Regardless, this was not a fun 45 minutes to watch from an England perspective, with the Three Lions sloppy and lacking ideas…

3. …but did the second half offer a glimpse of the wider plan?

As much as England were poor in the opening 45 minutes, they have to be given credit for a complete turnaround in the second half.

Whether Southgate had brought out the hairdryer or simply had a few quiet words, he clearly addressed the issues in possession, with England pushing their line further forward to start dominating the ball closer to the Belgian penalty area.

The result was a more dynamic performance in which the Three Lions quickly switched possession between wing-backs Trent Alexander-Arnold and Kieran Tripper — the route via which they found the winning goal — while the likes of Rashford and Mount were better able to isolate Belgian defenders in one-on-ones thanks to the disorganization caused by quicker rotations of the ball.

Belgium still created chances but, then again, England could have had more too: Harry Kane’s header going wide of the post in the 82nd minute a prime example. But Dier got to grips with Lukaku — who had just one more shot in the second half — and the Three Lions were better able to keep a lid on the creative exploits of Kevin De Bruyne, who was withdrawn on 73 minutes.

England are well-versed in a three-man-defence system thanks to their exploits at the 2018 World Cup. Sunday’s second half — where the wing-backs pushed higher, the midfield asserted more dominance and the entire team became more compact without the ball — may offer a glimpse into Southgate’s wider plan of reintroducing this system.

4. Rashford caps off a fine week

With Raheem Sterling out of the squad and the likes of Jadon Sancho and Harry Kane on the bench, much of the attacking responsibility for England was always going to be placed upon Rashford. Luckily, he is a young man absolutely brimming with confidence right now.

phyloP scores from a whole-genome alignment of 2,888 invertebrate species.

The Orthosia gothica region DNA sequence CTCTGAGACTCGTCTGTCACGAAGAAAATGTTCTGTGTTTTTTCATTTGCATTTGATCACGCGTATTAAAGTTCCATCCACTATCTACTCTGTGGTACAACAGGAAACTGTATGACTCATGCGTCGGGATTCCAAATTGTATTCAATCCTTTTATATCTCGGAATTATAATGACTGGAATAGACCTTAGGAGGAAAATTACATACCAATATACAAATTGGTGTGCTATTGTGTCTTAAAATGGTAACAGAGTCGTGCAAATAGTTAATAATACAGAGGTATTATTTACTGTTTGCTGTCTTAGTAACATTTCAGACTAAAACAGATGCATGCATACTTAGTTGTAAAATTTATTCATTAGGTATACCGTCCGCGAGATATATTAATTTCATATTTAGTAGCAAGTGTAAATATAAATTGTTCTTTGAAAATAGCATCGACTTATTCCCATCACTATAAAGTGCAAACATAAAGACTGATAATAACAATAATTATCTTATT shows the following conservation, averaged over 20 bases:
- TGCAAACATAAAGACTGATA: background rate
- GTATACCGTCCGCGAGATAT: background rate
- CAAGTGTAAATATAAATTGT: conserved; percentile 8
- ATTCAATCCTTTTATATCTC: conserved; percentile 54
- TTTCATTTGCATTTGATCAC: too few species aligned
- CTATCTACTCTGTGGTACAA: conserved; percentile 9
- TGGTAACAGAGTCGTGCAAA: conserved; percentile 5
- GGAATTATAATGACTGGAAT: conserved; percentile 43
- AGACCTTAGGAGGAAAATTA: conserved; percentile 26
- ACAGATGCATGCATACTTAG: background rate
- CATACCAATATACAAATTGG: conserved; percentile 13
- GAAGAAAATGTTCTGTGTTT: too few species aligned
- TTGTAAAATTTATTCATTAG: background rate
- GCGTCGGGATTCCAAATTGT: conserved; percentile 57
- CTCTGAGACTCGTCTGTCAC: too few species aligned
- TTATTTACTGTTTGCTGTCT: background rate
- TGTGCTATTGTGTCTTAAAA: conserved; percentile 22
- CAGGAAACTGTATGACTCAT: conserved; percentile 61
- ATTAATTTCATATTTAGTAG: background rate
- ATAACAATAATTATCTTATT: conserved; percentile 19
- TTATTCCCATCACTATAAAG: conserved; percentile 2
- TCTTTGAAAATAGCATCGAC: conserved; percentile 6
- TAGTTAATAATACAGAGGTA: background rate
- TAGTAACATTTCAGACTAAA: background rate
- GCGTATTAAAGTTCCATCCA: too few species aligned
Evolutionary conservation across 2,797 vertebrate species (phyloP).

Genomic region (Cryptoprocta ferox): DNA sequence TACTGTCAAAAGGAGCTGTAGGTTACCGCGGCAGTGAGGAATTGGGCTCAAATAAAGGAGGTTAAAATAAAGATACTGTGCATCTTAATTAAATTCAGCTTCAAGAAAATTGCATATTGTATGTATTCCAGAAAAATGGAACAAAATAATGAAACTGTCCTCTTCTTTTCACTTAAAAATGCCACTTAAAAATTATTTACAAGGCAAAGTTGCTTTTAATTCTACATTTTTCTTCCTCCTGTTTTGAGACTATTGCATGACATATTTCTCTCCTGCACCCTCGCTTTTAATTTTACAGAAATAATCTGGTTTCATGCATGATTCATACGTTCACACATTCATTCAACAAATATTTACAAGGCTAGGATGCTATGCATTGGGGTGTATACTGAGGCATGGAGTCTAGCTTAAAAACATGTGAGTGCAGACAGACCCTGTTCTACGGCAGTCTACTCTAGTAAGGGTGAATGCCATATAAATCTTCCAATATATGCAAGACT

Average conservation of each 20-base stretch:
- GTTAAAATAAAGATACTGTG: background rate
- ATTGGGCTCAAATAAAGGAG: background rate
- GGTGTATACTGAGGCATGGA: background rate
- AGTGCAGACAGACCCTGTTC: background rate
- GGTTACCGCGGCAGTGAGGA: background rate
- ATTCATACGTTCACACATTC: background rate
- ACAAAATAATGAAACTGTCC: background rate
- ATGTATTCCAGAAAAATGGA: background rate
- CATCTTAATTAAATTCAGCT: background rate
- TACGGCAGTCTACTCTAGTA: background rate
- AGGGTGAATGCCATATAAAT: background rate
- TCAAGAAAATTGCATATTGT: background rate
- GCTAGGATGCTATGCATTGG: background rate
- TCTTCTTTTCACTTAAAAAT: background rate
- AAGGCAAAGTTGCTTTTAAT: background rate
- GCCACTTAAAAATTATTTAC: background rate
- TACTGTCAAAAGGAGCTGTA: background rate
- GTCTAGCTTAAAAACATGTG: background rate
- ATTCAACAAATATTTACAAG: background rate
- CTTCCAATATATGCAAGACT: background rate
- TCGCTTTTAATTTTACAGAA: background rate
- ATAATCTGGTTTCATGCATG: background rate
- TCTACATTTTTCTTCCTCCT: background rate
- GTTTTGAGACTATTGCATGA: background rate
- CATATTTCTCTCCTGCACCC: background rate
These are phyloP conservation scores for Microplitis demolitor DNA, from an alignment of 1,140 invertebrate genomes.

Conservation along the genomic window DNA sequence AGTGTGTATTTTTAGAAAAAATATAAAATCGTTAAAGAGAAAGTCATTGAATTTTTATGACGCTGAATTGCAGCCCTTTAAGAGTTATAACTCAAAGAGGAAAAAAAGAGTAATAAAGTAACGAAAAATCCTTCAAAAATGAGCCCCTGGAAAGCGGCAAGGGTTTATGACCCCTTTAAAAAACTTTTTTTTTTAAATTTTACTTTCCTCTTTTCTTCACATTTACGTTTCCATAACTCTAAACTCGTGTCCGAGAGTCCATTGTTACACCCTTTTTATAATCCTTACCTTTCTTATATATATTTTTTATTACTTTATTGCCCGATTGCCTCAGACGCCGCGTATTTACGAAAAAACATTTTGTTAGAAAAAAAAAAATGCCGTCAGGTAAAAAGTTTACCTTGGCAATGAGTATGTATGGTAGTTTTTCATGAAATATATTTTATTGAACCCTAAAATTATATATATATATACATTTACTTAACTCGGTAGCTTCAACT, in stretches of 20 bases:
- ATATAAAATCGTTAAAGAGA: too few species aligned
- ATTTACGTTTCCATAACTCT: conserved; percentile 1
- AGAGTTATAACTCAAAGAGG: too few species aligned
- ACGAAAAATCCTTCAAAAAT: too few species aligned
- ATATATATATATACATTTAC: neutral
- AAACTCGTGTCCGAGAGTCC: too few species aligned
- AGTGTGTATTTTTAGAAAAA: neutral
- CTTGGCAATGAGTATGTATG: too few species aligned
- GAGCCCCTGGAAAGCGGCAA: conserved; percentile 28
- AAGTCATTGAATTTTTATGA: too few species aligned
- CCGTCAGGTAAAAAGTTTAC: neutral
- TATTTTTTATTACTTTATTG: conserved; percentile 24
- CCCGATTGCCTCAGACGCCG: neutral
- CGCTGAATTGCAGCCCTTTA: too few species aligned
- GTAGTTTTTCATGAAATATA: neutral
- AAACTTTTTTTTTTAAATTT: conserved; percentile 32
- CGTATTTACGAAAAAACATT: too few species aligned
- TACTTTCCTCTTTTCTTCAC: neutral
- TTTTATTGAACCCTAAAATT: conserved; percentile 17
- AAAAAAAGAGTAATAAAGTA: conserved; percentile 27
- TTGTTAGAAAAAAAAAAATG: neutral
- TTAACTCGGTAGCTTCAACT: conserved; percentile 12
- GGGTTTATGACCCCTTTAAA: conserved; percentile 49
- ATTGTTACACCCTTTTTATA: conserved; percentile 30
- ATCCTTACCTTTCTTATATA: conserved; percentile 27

The Man Utd man stepped up to level the score from the penalty spot in the 39th minute, sending Simon Mignolet the wrong way, and in all honesty, he never looked like missing.

Rashford has now scored in four consecutive England games, becoming just the fourth Man Utd player to achieve such a feat for the Three Lions after Sir Bobby Charlton, David Beckham and Wayne Rooney (x2).

Marcus Rashford MBE, we salute you!

5. More home comforts for the Three Lions

Given the lengths of time between international matches, a particular run of form or scoring streak can often creep up on you without realising.  With that in mind, now is a good time to remind you that England are really, really lethal on home soil.

This is now the eighth consecutive home game in which England have scored at least two goals in a run which takes in ties against the likes of Croatia and Sunday’s opponents, as well as Wales and the United States.

As mentioned, the second half against Belgium was a vast improvement in terms of performance and the win — which sends England top of Group A2 — will send out a message that the Three Lions are once again taking the Nations League seriously.

With Belgium now out of the way, those home comforts might just carry them through to another finals tournament.